Chapter 12- Stereotyping, Prejudice, and Discrimination
Terms in this set (32)
negative valence attitudes
negative behaviors- exclusionary behavior
collection of thoughts, schema about the same social group
the evolved cognitive system and categorization
-we are bombarded with INFO
-info linked together: cognitive system with linked representations
Examples of Social Categorization
1. Class Category
-norms- sit, talk, take notes
-length- 75 min
2. Friendship Category
-their attitudes are similar to mine
-behaviors- netflix binging, study
So how does categorization promote survival?
SPEED OF SYSTEM
-prevents disease and threats
*avoid danger, having information at the ready
example: caveman with T-Rex: T-Rex category- info--> run 30 mi hr, carnivore
-see T-Rex> scared> know to hide
Categorization and the simplification of our decisions
example: Chair category
-attributes- 4 legs
- behavior: sit
Social categorization- work well for most things, why?
There is very little variance among chairs.
MORE COMPLEX CATEGORY- errors are more likely
More complex Categories= more errors likely
-Stereotype: Women Category
-stereotype: of guy (loves star wars may be
- my category info was wrong (didn't like Star
*the evolved cognitive system and categorization
Critical Thinking- How can our evolved cognitive system, based on categorizing information, lead to prejudice and discrimination?
The stereotype can be based on small group.
-example: Jerks from Duke at a game- leads to affect of not liking them
Why, when a category (stereotype) is shown to be inaccurate, do some people not change?
-assimilation, do what takes the least energy
*easier to assimilate
Stimulus AUTOMATICALLY activates relevant categories
-most salient characteristics activate social categories
1. CUE SALIENCE
-professional fighter (dangerous and unstable)
2. Associated with Stimulus
-process for all stimuli
What happens when stimulus is ambiguous/doesn't really fit?
when we can't place stimuli into a category, people become ANXIOUS
How do we reduce stereotyping of others?
-contact exposure hypothesis
-actively short circuit
Devine (1989) Dissociation Model
-explaining stereotyping and prejudice
1. Categorization- based on any social cue (affiliation, race, info becomes active and floods cognitive system)- STEREOTYPED
2. Controlled- individuating info- adjusting for specific person
*controlled piece differentiates whose more likely to stereotype
According to Devine's model, what else will reduce stereotyping (prejudice)?
- a more diversified social category
How does one change what is in the category?
-experience with a social group
-common goal- based actions with group
SITUATIONS can also increase use of category info (automatic, step 1) over individuation (controlled, step 2)
1. Time Pressure
2. Cognitive Load
4. Low Motivation (cognitive effort)
Stereotype Threat (Steele & Aronson, 1995)
1. Undergrad Female participants take Math Exam
**Circle Gender: Woman (yes or no)
-This act inhibited cognitive focus which made
performance a lot worse (stereotype threat).
-Asian-American (yes or no)
*Asian-Americans performed above the base level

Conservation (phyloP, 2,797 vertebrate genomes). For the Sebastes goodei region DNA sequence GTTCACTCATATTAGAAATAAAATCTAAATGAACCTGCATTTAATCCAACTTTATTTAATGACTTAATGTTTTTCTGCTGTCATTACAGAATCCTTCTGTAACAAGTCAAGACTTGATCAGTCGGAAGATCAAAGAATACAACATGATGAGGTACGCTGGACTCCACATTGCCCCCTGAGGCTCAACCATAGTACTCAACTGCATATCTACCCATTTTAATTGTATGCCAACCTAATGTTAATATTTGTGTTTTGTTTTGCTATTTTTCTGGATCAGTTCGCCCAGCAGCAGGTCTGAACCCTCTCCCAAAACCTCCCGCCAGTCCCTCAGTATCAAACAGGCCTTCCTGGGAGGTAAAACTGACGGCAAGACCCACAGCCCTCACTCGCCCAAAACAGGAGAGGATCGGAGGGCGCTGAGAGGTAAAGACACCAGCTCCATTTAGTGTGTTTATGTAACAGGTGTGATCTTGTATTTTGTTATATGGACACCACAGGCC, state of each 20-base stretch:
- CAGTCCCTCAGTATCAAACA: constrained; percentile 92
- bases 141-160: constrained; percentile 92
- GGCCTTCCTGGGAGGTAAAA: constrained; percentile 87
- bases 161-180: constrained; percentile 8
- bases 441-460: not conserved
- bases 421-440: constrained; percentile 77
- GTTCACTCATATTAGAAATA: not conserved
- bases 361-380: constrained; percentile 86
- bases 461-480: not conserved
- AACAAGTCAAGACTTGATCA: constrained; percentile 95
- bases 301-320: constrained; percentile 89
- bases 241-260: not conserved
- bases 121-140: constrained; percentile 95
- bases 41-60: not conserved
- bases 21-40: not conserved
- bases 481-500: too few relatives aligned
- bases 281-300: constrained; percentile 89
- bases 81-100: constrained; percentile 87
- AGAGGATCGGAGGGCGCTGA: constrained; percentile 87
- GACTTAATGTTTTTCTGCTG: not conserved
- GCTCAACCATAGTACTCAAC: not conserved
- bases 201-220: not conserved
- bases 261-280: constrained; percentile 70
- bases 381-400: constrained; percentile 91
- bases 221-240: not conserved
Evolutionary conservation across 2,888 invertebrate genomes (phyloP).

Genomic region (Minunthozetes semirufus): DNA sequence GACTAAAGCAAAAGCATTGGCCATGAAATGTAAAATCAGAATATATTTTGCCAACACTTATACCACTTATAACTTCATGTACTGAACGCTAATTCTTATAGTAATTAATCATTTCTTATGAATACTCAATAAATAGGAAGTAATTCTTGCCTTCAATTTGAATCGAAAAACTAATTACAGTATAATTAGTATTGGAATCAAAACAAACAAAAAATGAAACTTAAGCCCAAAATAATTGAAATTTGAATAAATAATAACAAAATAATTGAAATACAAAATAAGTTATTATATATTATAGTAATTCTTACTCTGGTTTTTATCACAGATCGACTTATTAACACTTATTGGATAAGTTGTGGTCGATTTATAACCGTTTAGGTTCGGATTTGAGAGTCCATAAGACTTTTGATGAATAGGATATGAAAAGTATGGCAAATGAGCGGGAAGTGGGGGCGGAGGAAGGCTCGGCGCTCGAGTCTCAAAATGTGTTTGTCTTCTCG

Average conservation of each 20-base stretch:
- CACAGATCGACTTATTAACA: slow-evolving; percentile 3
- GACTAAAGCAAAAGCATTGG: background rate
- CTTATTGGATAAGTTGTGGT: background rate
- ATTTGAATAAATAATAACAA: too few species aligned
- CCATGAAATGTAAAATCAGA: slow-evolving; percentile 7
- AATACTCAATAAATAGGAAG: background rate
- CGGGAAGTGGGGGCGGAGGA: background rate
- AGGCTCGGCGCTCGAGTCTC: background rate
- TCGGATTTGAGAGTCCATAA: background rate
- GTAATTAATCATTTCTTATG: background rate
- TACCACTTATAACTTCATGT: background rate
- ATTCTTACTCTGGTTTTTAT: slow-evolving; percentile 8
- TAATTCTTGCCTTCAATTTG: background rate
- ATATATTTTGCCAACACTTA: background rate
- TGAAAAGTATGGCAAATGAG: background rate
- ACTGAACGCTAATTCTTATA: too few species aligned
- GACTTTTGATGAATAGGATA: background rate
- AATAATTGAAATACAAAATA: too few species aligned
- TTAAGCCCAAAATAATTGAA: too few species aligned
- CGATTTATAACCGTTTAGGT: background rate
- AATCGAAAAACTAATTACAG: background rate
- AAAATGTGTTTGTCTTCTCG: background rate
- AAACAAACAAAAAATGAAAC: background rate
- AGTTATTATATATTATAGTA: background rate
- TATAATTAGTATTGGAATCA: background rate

*the anxiety of confirming a stereotype= stereotype threat
2. Athletic Task
-put golf ball
- example of pure athletic skill
-men circled race or ethnicity
*when not circled- performance remained
Self Affirmation Moderates Threat
- 10 seconds of self affirmation rids threat
- threat, then self affirm
Threat can increase...
negative emotions, stress
Realistic Conflict Theory
-conflict over limited resources (evolutionary)
-limited food, protection
*revolutionary beneficial to discriminate (against groups that would kill you or steal your food)
Social Identity Theory (Tajfel & Turner, 1979)
-categorization leads to in-groups & out-groups
-In-groups: favoritism and heterogeneity
-Out-group: derogation and homogeneity--> all more or less the same (ex: all Mexicans)
Predictors of Prejudice/Discrimination (more prejudice)
B= f (Person, X)
-high in authoritarianism
-social dominance orientation
-low on the equality of people=more likely to be
B= f (X, Situation)
-conformity: can push someone to more discriminatory response: Group Polarization, Group Think
Depends on prevailing GROUP NORMS
-example: if group norm=equality THEN you are pushed towards equality
Hate Groups and Extreme Prejudice
-INSTITUTIONALIZED stereotyping, prejudice and discrimination.
-out group derogation- INJUNCTIVE SOCIAL NORM
-deinviduation of members (lose self identity, further adopt group norms)
-self-perception: They believe they are on the side of good.
Critical Thinking: In the face of overwhelming information demonstrating their wrongness- how do they stay consistent?
-false-consensus bias: everyone thinks like me, they are just too afraid to say it
-selective attention: inhibit outside info
-confirmation bias: confirm what they believe in
*consistency veers away from cognitive dissonance (this is their way of avoiding negative dissonance)
*major dissonance could lead to breakdowns
*difficult to reduce prejudice/discrimination
1. Mutual Interdependence
2. Common Goal
3. Equal Status
4. Informal, interpersonal contact
5. Multiple Contacts
6. Social Norms of Equality
-in elementary schools
-long-term prejudice reduction
-paired ethnic/racial- common task, common goal
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